This weekend, I entered my sixth month of Palm Pre ownership. Back in June, both James and I purchased a Pre and walked away with good impressions. It’s been a solid and fun ride so far, but I’m regretfully putting my Palm Pre on notice. I’m going to give the webOS platform another few months to mature. If it doesn’t happen, I suspect I’ll either eat the early termination fee or I’ll add a different phone entirely to my Sprint account. I like the device very much, but I’m routinely carrying two phones because the platform isn’t where it needs to be for me. Many Pre owners are thrilled with their Pre and I’m not suggesting they shouldn’t be. I’m looking specifically at my needs — and they’re not yet met with the Pre. Why is that?
The most glaring deficit is in the available applications. It’s not a question of needing 100,000 to choose from — it’s simply a matter of not having major titles available in the Application Catalog. I realize that Palm hasn’t yet opened up the catalog to everyone, so I don’t entirely blame developers. And I knew in advance that development would be slow for this reason. But I’m getting antsy and tired of waiting. Look at this way — can you name five webOS software titles from major third-party developers? I’m struggling to do so. Even lesser known “brand names” or “web brands” aren’t in the catalog yet. It seems that as each day passes, I hear about a great new app for iPhone or Android, but not for Palm. Recently we mentioned a few of these: Slacker, Photoshop, Remember the Milk to name a few just in the past week or two.
In many cases, I can use the Pre’s web browser to get things done without using a mobile application. Much of my online time is with WordPress, since that’s where this site is hosted. I’m not creating posts on my phones, but I’m reading — and responding to — comments, checking stats, scheduling posts and more. That’s doable in a small browser, but the WordPress iPhone client has me constantly carrying my iPhone in addition to my Pre. And that’s just one of many examples. The few Twitter clients for webOS are usable, but the ones for iPhone and Android are far better in terms of the user experience. Facebook is the same way — in fact, that’s a prime example. Until recently, the limited Facebook web client for mobiles was abysmal to use — I couldn’t even respond to a wall post or comment. It’s much better now, but Facebook on iPhone is where it’s at.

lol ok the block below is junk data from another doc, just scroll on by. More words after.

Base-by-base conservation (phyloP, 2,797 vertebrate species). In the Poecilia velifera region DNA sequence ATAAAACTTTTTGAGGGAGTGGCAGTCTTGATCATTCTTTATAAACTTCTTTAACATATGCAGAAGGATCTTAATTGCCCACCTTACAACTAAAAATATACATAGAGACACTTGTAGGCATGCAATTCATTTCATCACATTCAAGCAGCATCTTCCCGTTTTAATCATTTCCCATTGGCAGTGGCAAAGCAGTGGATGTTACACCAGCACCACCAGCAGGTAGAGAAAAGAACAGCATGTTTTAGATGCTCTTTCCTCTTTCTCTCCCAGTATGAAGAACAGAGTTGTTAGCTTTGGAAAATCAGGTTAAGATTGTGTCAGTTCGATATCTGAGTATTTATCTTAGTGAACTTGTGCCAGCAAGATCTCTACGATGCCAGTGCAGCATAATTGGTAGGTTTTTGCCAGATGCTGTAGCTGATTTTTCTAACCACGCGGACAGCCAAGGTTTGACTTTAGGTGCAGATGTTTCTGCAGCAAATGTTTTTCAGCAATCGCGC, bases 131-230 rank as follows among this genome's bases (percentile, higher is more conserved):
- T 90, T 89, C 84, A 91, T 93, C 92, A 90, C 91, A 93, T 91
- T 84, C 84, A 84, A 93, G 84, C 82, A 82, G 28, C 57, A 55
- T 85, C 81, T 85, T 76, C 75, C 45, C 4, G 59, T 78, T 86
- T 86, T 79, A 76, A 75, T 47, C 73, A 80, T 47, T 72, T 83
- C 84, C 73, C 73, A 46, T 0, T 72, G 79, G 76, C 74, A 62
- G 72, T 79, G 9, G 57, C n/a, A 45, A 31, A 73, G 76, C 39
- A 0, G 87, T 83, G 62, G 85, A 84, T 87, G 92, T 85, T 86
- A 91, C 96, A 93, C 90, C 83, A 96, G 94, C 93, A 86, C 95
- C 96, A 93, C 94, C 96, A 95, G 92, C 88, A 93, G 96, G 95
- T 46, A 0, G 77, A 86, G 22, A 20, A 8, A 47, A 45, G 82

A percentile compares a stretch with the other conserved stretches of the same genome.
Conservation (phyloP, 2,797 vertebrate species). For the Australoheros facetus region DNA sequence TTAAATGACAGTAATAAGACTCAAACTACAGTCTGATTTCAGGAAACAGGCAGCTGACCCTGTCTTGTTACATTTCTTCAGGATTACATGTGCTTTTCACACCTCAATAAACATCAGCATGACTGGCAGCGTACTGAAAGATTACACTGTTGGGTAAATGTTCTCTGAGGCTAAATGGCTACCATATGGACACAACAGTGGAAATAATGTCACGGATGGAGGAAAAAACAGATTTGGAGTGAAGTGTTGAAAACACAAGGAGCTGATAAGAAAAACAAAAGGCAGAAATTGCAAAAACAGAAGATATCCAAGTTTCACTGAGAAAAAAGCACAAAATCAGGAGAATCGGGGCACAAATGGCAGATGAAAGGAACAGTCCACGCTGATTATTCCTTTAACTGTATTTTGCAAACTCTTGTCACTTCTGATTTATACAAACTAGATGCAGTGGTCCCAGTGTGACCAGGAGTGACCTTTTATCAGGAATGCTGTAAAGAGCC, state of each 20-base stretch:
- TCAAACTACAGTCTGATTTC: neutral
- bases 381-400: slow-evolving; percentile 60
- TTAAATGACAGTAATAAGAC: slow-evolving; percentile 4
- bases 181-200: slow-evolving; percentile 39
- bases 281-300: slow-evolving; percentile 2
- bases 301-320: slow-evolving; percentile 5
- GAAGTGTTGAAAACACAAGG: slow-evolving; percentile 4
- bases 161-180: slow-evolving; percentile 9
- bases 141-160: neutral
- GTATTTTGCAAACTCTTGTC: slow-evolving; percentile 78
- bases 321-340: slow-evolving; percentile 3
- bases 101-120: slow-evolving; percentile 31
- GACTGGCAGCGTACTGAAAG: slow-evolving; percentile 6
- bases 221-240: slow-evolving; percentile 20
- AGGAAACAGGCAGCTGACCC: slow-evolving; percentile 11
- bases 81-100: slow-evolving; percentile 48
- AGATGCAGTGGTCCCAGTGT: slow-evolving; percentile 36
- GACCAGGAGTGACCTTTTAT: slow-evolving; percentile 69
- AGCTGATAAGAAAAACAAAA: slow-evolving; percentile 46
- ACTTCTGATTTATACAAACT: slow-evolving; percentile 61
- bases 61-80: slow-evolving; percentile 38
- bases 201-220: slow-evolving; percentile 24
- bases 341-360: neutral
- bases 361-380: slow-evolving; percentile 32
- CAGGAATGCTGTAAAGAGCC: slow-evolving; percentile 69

And about that webOS browser — it’s good, but it still needs work. Some of the basic functionality that didn’t work on day one still isn’t there. I still can’t tell where I am on a page because there’s no indicator. And when I try to read a reader comment here on the site, tapping the link to it doesn’t take me to the comment — it simply takes me to the post page where the comment is. I have to manually go and find it myself. Is it any wonder I just use the WordPress client for iPhone?
In any case, I’m committed to give my Pre a fair chance, given the known schedule and constraints. And I do love the hardware as well as the webOS UI. I’ll probably give things until February to sort themselves out. If I don’t see enough progress, I’ll very likely look at what Android 2.0 devices are available at that time. I doubt it will be a Droid though, as I expect even better devices in the first quarter of 2010. Android is far from perfect, but its maturity is happening far faster. And it’s a vicious cycle that puts Palm at a disadvantage — as Android gains market share and features, developers are far more likely to invest their resources in a bigger platform.
Think I’m being to hard on my Palm Pre? Let me know in the comments — just keep in mind that I’m speaking about my own needs. If a webOS device is meeting all of your needs, then you should be happy with your device. I’m not trying to convince you otherwise, nor is this a “jumping on / off the bandwagon” approach. Every one of us should be evaluating the mobile tools we use. If they don’t work, then seeking alternatives is what we should be doing.